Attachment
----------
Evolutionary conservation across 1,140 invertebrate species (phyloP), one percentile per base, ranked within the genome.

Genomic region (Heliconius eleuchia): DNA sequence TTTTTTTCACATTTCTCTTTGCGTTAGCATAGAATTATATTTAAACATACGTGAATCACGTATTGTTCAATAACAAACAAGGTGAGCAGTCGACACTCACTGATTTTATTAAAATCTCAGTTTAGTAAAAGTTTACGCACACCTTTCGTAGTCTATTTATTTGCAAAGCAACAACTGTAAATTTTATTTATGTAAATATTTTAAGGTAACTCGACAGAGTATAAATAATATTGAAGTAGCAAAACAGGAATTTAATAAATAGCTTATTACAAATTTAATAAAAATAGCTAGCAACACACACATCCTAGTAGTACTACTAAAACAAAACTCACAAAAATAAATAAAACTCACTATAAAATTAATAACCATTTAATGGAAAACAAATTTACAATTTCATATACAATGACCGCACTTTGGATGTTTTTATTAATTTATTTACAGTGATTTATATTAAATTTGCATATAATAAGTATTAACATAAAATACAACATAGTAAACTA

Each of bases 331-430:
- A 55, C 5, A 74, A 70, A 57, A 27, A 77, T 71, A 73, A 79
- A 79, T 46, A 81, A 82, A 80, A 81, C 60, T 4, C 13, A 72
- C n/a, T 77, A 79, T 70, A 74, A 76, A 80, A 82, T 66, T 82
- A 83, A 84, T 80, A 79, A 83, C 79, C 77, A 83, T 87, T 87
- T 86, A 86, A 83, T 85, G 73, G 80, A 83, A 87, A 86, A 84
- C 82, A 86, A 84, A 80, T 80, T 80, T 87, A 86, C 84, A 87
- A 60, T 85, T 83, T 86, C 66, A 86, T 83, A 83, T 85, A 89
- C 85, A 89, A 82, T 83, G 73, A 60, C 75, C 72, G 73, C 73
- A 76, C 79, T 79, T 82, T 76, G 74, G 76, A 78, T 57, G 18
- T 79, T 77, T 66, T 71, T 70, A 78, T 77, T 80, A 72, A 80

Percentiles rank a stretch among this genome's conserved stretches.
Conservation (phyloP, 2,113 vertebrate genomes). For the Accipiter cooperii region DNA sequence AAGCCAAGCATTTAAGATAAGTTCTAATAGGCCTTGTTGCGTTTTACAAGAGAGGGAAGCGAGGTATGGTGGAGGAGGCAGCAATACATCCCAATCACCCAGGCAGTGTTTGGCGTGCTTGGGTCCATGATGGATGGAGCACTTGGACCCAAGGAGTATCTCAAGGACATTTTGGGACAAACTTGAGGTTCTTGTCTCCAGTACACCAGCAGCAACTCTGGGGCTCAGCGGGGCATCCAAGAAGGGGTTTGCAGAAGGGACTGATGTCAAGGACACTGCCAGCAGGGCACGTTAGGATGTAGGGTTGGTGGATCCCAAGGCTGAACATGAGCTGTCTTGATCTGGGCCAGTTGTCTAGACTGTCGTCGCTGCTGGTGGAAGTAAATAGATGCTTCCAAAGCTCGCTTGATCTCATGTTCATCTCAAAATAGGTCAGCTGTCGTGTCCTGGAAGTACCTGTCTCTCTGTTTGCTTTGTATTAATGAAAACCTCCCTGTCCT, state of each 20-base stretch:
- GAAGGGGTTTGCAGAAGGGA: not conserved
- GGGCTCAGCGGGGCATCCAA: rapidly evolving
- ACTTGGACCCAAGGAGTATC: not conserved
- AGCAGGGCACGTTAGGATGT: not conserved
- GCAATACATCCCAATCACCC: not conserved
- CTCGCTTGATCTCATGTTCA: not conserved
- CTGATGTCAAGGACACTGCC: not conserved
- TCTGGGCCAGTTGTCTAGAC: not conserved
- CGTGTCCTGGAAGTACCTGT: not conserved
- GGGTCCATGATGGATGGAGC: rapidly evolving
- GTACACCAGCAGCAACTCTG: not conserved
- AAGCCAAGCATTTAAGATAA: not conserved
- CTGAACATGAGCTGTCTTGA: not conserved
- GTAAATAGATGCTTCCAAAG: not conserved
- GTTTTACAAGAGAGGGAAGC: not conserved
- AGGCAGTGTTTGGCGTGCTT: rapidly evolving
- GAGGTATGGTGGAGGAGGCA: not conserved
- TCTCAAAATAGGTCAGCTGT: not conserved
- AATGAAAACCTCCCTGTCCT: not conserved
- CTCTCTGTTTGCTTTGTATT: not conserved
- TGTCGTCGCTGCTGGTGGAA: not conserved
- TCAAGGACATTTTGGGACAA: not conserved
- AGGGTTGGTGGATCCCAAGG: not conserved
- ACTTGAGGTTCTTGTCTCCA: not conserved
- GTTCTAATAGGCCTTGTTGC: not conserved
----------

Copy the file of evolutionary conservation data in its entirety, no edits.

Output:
Evolutionary conservation across 1,140 invertebrate species (phyloP), one percentile per base, ranked within the genome.

Genomic region (Heliconius eleuchia): DNA sequence TTTTTTTCACATTTCTCTTTGCGTTAGCATAGAATTATATTTAAACATACGTGAATCACGTATTGTTCAATAACAAACAAGGTGAGCAGTCGACACTCACTGATTTTATTAAAATCTCAGTTTAGTAAAAGTTTACGCACACCTTTCGTAGTCTATTTATTTGCAAAGCAACAACTGTAAATTTTATTTATGTAAATATTTTAAGGTAACTCGACAGAGTATAAATAATATTGAAGTAGCAAAACAGGAATTTAATAAATAGCTTATTACAAATTTAATAAAAATAGCTAGCAACACACACATCCTAGTAGTACTACTAAAACAAAACTCACAAAAATAAATAAAACTCACTATAAAATTAATAACCATTTAATGGAAAACAAATTTACAATTTCATATACAATGACCGCACTTTGGATGTTTTTATTAATTTATTTACAGTGATTTATATTAAATTTGCATATAATAAGTATTAACATAAAATACAACATAGTAAACTA

Each of bases 331-430:
- A 55, C 5, A 74, A 70, A 57, A 27, A 77, T 71, A 73, A 79
- A 79, T 46, A 81, A 82, A 80, A 81, C 60, T 4, C 13, A 72
- C n/a, T 77, A 79, T 70, A 74, A 76, A 80, A 82, T 66, T 82
- A 83, A 84, T 80, A 79, A 83, C 79, C 77, A 83, T 87, T 87
- T 86, A 86, A 83, T 85, G 73, G 80, A 83, A 87, A 86, A 84
- C 82, A 86, A 84, A 80, T 80, T 80, T 87, A 86, C 84, A 87
- A 60, T 85, T 83, T 86, C 66, A 86, T 83, A 83, T 85, A 89
- C 85, A 89, A 82, T 83, G 73, A 60, C 75, C 72, G 73, C 73
- A 76, C 79, T 79, T 82, T 76, G 74, G 76, A 78, T 57, G 18
- T 79, T 77, T 66, T 71, T 70, A 78, T 77, T 80, A 72, A 80

Percentiles rank a stretch among this genome's conserved stretches.
Conservation (phyloP, 2,113 vertebrate genomes). For the Accipiter cooperii region DNA sequence AAGCCAAGCATTTAAGATAAGTTCTAATAGGCCTTGTTGCGTTTTACAAGAGAGGGAAGCGAGGTATGGTGGAGGAGGCAGCAATACATCCCAATCACCCAGGCAGTGTTTGGCGTGCTTGGGTCCATGATGGATGGAGCACTTGGACCCAAGGAGTATCTCAAGGACATTTTGGGACAAACTTGAGGTTCTTGTCTCCAGTACACCAGCAGCAACTCTGGGGCTCAGCGGGGCATCCAAGAAGGGGTTTGCAGAAGGGACTGATGTCAAGGACACTGCCAGCAGGGCACGTTAGGATGTAGGGTTGGTGGATCCCAAGGCTGAACATGAGCTGTCTTGATCTGGGCCAGTTGTCTAGACTGTCGTCGCTGCTGGTGGAAGTAAATAGATGCTTCCAAAGCTCGCTTGATCTCATGTTCATCTCAAAATAGGTCAGCTGTCGTGTCCTGGAAGTACCTGTCTCTCTGTTTGCTTTGTATTAATGAAAACCTCCCTGTCCT, state of each 20-base stretch:
- GAAGGGGTTTGCAGAAGGGA: not conserved
- GGGCTCAGCGGGGCATCCAA: rapidly evolving
- ACTTGGACCCAAGGAGTATC: not conserved
- AGCAGGGCACGTTAGGATGT: not conserved
- GCAATACATCCCAATCACCC: not conserved
- CTCGCTTGATCTCATGTTCA: not conserved
- CTGATGTCAAGGACACTGCC: not conserved
- TCTGGGCCAGTTGTCTAGAC: not conserved
- CGTGTCCTGGAAGTACCTGT: not conserved
- GGGTCCATGATGGATGGAGC: rapidly evolving
- GTACACCAGCAGCAACTCTG: not conserved
- AAGCCAAGCATTTAAGATAA: not conserved
- CTGAACATGAGCTGTCTTGA: not conserved
- GTAAATAGATGCTTCCAAAG: not conserved
- GTTTTACAAGAGAGGGAAGC: not conserved
- AGGCAGTGTTTGGCGTGCTT: rapidly evolving
- GAGGTATGGTGGAGGAGGCA: not conserved
- TCTCAAAATAGGTCAGCTGT: not conserved
- AATGAAAACCTCCCTGTCCT: not conserved
- CTCTCTGTTTGCTTTGTATT: not conserved
- TGTCGTCGCTGCTGGTGGAA: not conserved
- TCAAGGACATTTTGGGACAA: not conserved
- AGGGTTGGTGGATCCCAAGG: not conserved
- ACTTGAGGTTCTTGTCTCCA: not conserved
- GTTCTAATAGGCCTTGTTGC: not conserved